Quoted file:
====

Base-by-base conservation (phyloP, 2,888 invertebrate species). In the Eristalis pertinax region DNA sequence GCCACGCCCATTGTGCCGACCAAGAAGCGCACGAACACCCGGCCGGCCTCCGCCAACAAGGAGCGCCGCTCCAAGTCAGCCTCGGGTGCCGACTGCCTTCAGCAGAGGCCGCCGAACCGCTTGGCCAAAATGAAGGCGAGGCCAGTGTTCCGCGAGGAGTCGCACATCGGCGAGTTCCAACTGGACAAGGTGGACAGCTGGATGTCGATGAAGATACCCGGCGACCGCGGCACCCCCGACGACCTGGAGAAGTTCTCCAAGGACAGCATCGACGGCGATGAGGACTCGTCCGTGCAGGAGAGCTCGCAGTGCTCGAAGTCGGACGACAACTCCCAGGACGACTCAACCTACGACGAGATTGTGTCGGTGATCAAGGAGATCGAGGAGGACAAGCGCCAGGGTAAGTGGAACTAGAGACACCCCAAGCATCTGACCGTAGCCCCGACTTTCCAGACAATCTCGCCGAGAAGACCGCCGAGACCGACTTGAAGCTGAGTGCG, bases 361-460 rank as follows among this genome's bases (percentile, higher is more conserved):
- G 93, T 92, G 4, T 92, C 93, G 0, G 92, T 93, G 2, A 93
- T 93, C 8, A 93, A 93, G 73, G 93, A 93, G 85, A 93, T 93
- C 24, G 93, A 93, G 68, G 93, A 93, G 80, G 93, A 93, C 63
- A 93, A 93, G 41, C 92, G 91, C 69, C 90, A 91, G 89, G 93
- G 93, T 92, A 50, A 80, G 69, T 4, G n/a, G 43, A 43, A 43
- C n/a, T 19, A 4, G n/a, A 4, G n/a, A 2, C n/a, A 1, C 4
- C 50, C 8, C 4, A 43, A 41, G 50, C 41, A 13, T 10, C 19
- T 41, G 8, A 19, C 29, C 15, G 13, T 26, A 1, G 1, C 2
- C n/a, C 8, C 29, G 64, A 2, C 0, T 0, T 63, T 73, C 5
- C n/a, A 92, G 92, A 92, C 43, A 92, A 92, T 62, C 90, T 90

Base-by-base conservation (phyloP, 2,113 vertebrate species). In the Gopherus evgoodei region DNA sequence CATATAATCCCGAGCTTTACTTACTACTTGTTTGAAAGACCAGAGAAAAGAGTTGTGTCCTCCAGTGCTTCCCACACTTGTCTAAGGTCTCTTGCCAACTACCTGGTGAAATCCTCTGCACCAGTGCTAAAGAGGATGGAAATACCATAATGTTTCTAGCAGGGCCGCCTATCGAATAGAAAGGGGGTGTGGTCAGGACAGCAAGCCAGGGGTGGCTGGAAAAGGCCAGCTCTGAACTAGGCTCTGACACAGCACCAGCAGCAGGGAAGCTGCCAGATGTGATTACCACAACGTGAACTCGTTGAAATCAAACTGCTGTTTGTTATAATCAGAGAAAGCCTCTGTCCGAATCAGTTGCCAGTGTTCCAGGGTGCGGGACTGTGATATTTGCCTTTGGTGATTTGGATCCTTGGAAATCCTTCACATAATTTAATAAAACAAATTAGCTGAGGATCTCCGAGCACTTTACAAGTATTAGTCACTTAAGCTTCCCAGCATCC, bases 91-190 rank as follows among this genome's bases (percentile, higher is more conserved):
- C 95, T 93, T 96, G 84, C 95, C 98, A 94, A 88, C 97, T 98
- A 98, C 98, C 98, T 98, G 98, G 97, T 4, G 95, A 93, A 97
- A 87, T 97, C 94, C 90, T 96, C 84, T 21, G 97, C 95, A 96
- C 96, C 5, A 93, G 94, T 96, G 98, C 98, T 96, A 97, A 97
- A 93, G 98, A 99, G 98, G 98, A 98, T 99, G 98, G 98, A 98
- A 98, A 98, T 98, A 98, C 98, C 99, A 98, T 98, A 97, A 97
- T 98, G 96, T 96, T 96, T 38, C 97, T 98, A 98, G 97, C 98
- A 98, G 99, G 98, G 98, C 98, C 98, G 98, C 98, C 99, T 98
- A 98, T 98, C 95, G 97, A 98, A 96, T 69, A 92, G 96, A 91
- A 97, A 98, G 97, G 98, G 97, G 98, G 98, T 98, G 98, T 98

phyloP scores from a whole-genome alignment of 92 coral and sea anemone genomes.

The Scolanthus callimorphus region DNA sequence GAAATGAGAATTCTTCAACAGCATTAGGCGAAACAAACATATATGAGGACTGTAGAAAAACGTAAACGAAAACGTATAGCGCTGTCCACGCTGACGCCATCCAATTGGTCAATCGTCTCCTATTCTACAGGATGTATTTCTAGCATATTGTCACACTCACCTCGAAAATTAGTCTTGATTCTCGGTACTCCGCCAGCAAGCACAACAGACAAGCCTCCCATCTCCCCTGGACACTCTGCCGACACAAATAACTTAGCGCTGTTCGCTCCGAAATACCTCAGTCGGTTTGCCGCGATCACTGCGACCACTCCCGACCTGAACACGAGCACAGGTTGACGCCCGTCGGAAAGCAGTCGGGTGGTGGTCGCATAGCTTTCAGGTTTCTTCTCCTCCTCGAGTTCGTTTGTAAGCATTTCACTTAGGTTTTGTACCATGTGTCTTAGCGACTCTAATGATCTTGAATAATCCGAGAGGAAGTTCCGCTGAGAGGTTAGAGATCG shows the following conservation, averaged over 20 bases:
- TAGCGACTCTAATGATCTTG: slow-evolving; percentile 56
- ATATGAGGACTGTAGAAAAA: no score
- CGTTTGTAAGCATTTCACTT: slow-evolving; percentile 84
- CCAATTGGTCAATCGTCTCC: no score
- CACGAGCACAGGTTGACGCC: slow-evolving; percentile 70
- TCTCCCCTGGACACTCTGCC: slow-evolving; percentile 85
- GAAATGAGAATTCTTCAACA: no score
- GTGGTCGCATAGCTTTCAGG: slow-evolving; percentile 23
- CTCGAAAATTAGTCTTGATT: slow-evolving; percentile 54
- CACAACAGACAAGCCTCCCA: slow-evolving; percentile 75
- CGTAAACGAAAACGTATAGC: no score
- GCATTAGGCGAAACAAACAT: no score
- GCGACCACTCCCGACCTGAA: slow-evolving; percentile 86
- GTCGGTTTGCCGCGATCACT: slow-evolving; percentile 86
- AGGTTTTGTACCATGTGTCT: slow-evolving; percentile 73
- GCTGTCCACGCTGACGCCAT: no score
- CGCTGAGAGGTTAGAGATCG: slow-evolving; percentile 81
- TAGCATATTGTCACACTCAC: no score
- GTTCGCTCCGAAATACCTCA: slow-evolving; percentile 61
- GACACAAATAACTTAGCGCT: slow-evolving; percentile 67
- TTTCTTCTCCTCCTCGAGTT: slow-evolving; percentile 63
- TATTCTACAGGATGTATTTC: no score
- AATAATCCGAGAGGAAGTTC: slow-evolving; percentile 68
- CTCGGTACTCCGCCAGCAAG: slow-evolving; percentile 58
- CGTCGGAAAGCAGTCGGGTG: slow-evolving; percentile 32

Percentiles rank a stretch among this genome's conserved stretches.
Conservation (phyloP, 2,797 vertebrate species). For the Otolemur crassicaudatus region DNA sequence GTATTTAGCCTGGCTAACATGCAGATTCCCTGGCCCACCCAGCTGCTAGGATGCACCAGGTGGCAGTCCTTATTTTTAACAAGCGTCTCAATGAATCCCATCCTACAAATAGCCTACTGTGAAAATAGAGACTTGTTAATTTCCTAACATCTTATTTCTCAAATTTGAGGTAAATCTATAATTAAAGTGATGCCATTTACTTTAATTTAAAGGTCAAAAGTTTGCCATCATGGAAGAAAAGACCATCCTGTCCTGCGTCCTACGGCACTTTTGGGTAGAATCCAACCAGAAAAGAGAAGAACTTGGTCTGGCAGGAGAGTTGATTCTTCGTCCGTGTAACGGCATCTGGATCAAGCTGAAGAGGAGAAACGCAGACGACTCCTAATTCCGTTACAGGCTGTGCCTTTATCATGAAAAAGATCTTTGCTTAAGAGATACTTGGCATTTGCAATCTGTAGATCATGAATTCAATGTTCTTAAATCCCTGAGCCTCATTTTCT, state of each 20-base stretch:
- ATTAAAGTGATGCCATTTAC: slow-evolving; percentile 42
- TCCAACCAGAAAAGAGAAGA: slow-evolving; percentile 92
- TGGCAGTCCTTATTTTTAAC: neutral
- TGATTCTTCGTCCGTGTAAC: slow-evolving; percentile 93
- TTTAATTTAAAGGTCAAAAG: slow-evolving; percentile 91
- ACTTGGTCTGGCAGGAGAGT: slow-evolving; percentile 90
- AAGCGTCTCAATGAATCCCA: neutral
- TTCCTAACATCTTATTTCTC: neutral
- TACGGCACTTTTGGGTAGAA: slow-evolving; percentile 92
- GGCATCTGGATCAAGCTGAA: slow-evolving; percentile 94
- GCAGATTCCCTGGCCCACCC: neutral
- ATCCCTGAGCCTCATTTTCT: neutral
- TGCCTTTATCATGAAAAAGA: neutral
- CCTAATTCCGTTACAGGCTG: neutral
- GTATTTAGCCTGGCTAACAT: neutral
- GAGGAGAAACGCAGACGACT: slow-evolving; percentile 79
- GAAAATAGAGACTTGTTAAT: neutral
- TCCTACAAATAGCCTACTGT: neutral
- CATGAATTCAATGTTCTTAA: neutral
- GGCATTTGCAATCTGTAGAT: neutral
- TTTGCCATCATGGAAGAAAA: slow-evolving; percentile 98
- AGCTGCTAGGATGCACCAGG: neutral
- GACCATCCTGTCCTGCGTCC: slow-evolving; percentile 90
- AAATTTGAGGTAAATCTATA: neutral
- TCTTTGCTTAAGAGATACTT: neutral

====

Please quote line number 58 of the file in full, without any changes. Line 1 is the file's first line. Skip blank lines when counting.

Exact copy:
- AAGCGTCTCAATGAATCCCA: neutral